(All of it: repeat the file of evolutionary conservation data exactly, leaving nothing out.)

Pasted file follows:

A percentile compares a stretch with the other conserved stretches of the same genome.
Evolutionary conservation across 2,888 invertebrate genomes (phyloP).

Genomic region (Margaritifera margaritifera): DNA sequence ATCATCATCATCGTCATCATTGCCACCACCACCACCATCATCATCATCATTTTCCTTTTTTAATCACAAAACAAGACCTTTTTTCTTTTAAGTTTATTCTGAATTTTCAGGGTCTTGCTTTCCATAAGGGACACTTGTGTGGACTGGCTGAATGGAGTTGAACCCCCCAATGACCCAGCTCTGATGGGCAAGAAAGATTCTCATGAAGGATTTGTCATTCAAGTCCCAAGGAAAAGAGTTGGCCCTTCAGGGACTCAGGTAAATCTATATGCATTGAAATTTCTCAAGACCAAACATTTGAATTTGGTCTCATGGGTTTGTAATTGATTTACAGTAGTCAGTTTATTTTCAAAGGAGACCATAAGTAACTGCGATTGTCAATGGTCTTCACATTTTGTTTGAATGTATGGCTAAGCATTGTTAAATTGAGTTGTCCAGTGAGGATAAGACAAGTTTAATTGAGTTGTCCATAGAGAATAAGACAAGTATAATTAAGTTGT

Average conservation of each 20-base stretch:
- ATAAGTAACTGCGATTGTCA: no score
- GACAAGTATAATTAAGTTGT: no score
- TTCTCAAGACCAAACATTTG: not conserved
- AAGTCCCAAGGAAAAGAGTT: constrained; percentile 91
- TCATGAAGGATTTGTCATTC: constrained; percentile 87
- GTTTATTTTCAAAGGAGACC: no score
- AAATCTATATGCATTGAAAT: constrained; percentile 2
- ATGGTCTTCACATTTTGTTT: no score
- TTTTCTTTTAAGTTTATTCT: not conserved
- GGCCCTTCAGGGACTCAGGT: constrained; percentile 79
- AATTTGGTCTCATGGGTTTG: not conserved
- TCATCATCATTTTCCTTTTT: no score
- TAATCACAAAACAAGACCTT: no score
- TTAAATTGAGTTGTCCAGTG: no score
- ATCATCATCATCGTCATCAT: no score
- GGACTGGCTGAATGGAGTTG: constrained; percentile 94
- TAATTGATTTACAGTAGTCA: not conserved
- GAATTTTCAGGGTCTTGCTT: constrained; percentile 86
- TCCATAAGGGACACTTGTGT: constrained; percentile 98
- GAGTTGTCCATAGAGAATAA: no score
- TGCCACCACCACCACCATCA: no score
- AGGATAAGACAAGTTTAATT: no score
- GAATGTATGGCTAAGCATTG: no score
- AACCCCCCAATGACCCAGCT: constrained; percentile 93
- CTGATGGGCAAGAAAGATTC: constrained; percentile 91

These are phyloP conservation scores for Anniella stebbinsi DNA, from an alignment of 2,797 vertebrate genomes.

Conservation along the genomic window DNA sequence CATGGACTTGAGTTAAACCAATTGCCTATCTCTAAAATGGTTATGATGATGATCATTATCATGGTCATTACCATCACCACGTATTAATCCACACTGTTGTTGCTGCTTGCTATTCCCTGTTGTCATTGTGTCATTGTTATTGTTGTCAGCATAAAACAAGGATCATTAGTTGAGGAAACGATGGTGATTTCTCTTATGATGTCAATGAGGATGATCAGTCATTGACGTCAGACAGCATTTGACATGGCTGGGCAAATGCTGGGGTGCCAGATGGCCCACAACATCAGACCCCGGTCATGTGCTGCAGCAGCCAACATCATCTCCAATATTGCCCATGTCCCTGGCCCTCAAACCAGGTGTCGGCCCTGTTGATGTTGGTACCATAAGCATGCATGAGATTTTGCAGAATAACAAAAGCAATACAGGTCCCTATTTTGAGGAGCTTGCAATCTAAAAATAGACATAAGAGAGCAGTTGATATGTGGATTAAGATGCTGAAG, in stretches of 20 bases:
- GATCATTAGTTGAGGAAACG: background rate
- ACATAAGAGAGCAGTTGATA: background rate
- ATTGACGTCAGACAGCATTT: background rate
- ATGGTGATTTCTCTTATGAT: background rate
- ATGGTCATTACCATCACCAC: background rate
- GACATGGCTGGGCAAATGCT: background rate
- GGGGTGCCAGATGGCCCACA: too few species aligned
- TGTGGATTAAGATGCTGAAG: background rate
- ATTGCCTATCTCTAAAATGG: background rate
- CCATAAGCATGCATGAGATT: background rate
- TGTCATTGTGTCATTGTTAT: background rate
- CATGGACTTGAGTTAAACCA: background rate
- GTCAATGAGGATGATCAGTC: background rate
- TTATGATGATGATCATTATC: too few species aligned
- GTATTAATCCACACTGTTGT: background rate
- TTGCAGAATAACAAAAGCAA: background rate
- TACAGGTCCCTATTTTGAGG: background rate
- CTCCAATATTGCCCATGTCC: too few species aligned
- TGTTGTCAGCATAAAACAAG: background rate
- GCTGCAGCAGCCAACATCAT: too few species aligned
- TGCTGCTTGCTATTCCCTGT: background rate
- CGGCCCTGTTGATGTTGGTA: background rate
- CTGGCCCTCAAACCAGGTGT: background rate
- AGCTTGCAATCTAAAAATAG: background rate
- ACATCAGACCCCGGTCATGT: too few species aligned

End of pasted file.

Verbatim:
A percentile compares a stretch with the other conserved stretches of the same genome.
Evolutionary conservation across 2,888 invertebrate genomes (phyloP).

Genomic region (Margaritifera margaritifera): DNA sequence ATCATCATCATCGTCATCATTGCCACCACCACCACCATCATCATCATCATTTTCCTTTTTTAATCACAAAACAAGACCTTTTTTCTTTTAAGTTTATTCTGAATTTTCAGGGTCTTGCTTTCCATAAGGGACACTTGTGTGGACTGGCTGAATGGAGTTGAACCCCCCAATGACCCAGCTCTGATGGGCAAGAAAGATTCTCATGAAGGATTTGTCATTCAAGTCCCAAGGAAAAGAGTTGGCCCTTCAGGGACTCAGGTAAATCTATATGCATTGAAATTTCTCAAGACCAAACATTTGAATTTGGTCTCATGGGTTTGTAATTGATTTACAGTAGTCAGTTTATTTTCAAAGGAGACCATAAGTAACTGCGATTGTCAATGGTCTTCACATTTTGTTTGAATGTATGGCTAAGCATTGTTAAATTGAGTTGTCCAGTGAGGATAAGACAAGTTTAATTGAGTTGTCCATAGAGAATAAGACAAGTATAATTAAGTTGT

Average conservation of each 20-base stretch:
- ATAAGTAACTGCGATTGTCA: no score
- GACAAGTATAATTAAGTTGT: no score
- TTCTCAAGACCAAACATTTG: not conserved
- AAGTCCCAAGGAAAAGAGTT: constrained; percentile 91
- TCATGAAGGATTTGTCATTC: constrained; percentile 87
- GTTTATTTTCAAAGGAGACC: no score
- AAATCTATATGCATTGAAAT: constrained; percentile 2
- ATGGTCTTCACATTTTGTTT: no score
- TTTTCTTTTAAGTTTATTCT: not conserved
- GGCCCTTCAGGGACTCAGGT: constrained; percentile 79
- AATTTGGTCTCATGGGTTTG: not conserved
- TCATCATCATTTTCCTTTTT: no score
- TAATCACAAAACAAGACCTT: no score
- TTAAATTGAGTTGTCCAGTG: no score
- ATCATCATCATCGTCATCAT: no score
- GGACTGGCTGAATGGAGTTG: constrained; percentile 94
- TAATTGATTTACAGTAGTCA: not conserved
- GAATTTTCAGGGTCTTGCTT: constrained; percentile 86
- TCCATAAGGGACACTTGTGT: constrained; percentile 98
- GAGTTGTCCATAGAGAATAA: no score
- TGCCACCACCACCACCATCA: no score
- AGGATAAGACAAGTTTAATT: no score
- GAATGTATGGCTAAGCATTG: no score
- AACCCCCCAATGACCCAGCT: constrained; percentile 93
- CTGATGGGCAAGAAAGATTC: constrained; percentile 91

These are phyloP conservation scores for Anniella stebbinsi DNA, from an alignment of 2,797 vertebrate genomes.

Conservation along the genomic window DNA sequence CATGGACTTGAGTTAAACCAATTGCCTATCTCTAAAATGGTTATGATGATGATCATTATCATGGTCATTACCATCACCACGTATTAATCCACACTGTTGTTGCTGCTTGCTATTCCCTGTTGTCATTGTGTCATTGTTATTGTTGTCAGCATAAAACAAGGATCATTAGTTGAGGAAACGATGGTGATTTCTCTTATGATGTCAATGAGGATGATCAGTCATTGACGTCAGACAGCATTTGACATGGCTGGGCAAATGCTGGGGTGCCAGATGGCCCACAACATCAGACCCCGGTCATGTGCTGCAGCAGCCAACATCATCTCCAATATTGCCCATGTCCCTGGCCCTCAAACCAGGTGTCGGCCCTGTTGATGTTGGTACCATAAGCATGCATGAGATTTTGCAGAATAACAAAAGCAATACAGGTCCCTATTTTGAGGAGCTTGCAATCTAAAAATAGACATAAGAGAGCAGTTGATATGTGGATTAAGATGCTGAAG, in stretches of 20 bases:
- GATCATTAGTTGAGGAAACG: background rate
- ACATAAGAGAGCAGTTGATA: background rate
- ATTGACGTCAGACAGCATTT: background rate
- ATGGTGATTTCTCTTATGAT: background rate
- ATGGTCATTACCATCACCAC: background rate
- GACATGGCTGGGCAAATGCT: background rate
- GGGGTGCCAGATGGCCCACA: too few species aligned
- TGTGGATTAAGATGCTGAAG: background rate
- ATTGCCTATCTCTAAAATGG: background rate
- CCATAAGCATGCATGAGATT: background rate
- TGTCATTGTGTCATTGTTAT: background rate
- CATGGACTTGAGTTAAACCA: background rate
- GTCAATGAGGATGATCAGTC: background rate
- TTATGATGATGATCATTATC: too few species aligned
- GTATTAATCCACACTGTTGT: background rate
- TTGCAGAATAACAAAAGCAA: background rate
- TACAGGTCCCTATTTTGAGG: background rate
- CTCCAATATTGCCCATGTCC: too few species aligned
- TGTTGTCAGCATAAAACAAG: background rate
- GCTGCAGCAGCCAACATCAT: too few species aligned
- TGCTGCTTGCTATTCCCTGT: background rate
- CGGCCCTGTTGATGTTGGTA: background rate
- CTGGCCCTCAAACCAGGTGT: background rate
- AGCTTGCAATCTAAAAATAG: background rate
- ACATCAGACCCCGGTCATGT: too few species aligned